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Dr IWAN SUWANDY, MHA
BUNGA IDOLA PENEMU : BUNGA KERAJAAN MING SERUNAI( CHRYSANTHENUM)
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The New Zealand Collections Exhibtion
Frame One :
Travel Around New Zealand With Pictures Collections
1)Wellington capital city
4)Te Anau city
5)Doubtful Sound City
The New Zealand Historic Collections
It is unknown whether the Māori had a name for New Zealand as a whole before the arrival of Europeans, although they referred to the North Island as Te Ika a Māui (the fish of Māui) and the South Island as Te Wai Pounamu (the waters of greenstone) or Te Waka o Aoraki (the canoe of Aoraki). Until the early 20th century, the North Island was also referred to as Aotearoa (colloquially translated “land of the long white cloud”); in modern Māori usage, this name refers to the whole country. Aotearoa is also commonly used in this sense in New Zealand English, where it is sometimes used alone, and in some formal uses combined with the English name to express respect to the original inhabitants of the country, for example in the form of “[Organisation name] of Aotearoa New Zealand”.
The first European name for New Zealand was Staten Landt, the name given to it by the Dutch explorer Abel Tasman, who in 1642 became the first European to see the islands. Tasman assumed it was part of a southern continent connected with land discovered in 1615 off the southern tip of South America by Jacob Le Maire, which had been named Staten Landt, meaning “Land of the (Dutch) States-General”.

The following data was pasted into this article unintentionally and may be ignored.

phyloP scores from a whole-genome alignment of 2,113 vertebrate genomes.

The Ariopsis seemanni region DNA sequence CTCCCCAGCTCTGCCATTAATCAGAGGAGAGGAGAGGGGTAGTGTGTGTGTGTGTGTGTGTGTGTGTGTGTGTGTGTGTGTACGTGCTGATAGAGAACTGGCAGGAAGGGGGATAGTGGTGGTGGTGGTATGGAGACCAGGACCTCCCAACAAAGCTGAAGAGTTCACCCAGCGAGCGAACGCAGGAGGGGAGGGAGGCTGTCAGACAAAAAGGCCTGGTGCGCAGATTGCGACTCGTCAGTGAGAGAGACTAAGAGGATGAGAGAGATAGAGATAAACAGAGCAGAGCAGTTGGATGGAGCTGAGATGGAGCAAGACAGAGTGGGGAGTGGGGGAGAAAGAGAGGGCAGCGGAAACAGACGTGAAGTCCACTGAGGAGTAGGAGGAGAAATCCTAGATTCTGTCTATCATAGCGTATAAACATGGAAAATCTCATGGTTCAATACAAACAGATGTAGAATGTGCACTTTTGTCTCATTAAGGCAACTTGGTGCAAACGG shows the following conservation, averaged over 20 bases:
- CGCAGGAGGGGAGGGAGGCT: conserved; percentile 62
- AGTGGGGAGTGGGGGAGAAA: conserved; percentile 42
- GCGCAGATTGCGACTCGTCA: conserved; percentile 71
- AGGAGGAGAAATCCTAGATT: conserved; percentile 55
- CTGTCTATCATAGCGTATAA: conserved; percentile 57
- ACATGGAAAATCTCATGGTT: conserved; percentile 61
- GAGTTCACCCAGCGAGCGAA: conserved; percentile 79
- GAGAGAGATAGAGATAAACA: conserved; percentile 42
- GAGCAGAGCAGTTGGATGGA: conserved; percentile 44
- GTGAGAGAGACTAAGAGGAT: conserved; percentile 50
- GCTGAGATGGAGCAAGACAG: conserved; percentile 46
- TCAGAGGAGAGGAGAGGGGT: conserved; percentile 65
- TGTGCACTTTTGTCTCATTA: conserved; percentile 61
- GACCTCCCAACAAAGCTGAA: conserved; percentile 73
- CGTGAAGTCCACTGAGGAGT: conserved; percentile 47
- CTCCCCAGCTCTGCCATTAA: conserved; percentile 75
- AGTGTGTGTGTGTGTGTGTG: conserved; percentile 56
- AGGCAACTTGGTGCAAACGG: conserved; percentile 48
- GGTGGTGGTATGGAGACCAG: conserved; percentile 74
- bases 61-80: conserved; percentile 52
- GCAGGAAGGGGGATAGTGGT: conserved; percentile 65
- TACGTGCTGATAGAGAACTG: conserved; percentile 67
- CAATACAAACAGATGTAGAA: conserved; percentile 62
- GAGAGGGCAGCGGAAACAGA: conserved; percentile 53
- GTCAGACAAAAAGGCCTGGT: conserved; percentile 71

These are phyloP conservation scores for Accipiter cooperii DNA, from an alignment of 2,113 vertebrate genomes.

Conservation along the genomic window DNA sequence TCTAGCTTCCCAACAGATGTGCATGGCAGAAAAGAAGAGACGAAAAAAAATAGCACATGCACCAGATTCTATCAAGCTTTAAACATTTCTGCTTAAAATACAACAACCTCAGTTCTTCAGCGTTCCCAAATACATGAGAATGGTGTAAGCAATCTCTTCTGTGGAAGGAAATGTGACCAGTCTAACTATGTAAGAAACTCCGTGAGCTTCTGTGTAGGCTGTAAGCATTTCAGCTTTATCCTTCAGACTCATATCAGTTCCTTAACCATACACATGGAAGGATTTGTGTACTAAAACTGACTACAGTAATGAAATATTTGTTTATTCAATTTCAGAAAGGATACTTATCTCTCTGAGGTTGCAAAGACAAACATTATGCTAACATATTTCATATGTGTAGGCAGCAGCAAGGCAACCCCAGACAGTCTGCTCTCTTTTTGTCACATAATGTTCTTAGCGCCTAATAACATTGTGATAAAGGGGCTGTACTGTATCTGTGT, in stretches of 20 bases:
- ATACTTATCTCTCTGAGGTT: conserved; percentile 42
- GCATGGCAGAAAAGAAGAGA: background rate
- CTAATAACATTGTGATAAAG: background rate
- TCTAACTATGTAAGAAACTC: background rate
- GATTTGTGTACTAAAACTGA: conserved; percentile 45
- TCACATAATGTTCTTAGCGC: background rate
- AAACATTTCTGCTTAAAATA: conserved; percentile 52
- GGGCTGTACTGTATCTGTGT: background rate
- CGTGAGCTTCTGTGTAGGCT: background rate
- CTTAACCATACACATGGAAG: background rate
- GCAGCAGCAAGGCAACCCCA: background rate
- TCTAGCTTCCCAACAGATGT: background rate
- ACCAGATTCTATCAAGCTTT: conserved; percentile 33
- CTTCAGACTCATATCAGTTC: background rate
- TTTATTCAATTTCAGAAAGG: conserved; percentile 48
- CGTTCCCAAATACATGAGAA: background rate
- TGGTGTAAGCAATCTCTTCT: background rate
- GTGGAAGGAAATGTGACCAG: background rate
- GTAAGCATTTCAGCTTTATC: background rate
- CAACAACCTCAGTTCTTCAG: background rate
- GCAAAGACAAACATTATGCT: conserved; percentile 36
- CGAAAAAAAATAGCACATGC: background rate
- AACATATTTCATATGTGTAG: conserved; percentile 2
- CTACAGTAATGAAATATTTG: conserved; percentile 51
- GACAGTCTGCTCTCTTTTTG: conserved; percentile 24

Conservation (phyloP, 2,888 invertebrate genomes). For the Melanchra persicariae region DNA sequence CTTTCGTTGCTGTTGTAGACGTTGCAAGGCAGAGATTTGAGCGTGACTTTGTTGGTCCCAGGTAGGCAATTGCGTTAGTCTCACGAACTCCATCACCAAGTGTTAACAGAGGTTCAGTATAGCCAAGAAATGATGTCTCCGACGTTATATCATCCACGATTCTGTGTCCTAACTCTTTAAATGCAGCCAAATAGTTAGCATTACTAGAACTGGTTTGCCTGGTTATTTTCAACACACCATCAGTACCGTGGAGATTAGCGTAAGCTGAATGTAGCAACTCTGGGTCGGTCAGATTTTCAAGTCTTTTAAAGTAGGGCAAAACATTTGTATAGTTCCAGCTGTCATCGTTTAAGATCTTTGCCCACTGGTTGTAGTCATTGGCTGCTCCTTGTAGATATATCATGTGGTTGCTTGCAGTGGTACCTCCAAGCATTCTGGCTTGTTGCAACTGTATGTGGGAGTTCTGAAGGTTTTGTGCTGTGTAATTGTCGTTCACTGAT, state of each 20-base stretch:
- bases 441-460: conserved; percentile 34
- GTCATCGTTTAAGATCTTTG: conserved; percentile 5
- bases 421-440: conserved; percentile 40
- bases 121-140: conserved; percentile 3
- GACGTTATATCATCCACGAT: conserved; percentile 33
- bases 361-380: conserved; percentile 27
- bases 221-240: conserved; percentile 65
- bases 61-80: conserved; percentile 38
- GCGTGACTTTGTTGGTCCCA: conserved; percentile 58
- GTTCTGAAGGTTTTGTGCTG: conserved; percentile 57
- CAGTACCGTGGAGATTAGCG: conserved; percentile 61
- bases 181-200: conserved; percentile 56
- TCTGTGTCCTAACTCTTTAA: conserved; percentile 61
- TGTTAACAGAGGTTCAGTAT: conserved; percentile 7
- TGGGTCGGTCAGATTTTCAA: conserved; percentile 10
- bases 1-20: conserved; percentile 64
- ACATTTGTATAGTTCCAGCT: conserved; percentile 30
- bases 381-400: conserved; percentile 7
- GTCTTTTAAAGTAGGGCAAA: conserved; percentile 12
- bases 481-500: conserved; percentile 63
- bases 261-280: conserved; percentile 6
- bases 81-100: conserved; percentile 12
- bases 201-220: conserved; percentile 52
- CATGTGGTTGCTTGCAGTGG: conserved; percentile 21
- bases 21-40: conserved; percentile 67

The name New Zealand originated with Dutch cartographers, who called the islands Nova Zeelandia, after the Dutch province of Zeeland, which is also spelt “Zealand” in English and Zeelandic. No one is certain exactly who first coined the term, but it first appeared in 1645 and may have been the choice of cartographer Johan Blaeu. British explorer James Cook subsequently anglicised the name to New Zealand. The linguistic connection with the Danish island Zealand is purely coincidental.
Although the North and South Islands have been known by these names for many years, the New Zealand Geographic Board has stated that as of 2009, they have no official names. The board intends to make these their official names, along with alternative Māori names. Some early maps refer to what is currently known as the South Island as the Middle Island. Although several Māori names have been used, Maori Language Commissioner Erima Henare sees Te Ika-a-Māui and Te Wai Pounamu respectively as the most likely choices.
New Zealand is one of the most recently settled major landmasses. The first known settlers were Eastern Polynesians who, according to most researchers, arrived by canoe in about AD 1250–1300. Some researchers have suggested an earlier wave of arrivals dating to as early as AD 50–150; these people then either died out or left the islands. Over the following centuries these settlers developed into a distinct culture now known as Māori. The population was divided into iwi (tribes) and hapū (subtribes) which would cooperate, compete and sometimes fight with each other. At some point a group of Māori migrated to the Chatham Islands where they developed their distinct Moriori culture
PS. THE COMPLETE EXHIBITION AT MY CYBERMUSEUM BLOG,PLEASE CLICK
the edn @ copyright Dr Iwan Suwandy 2010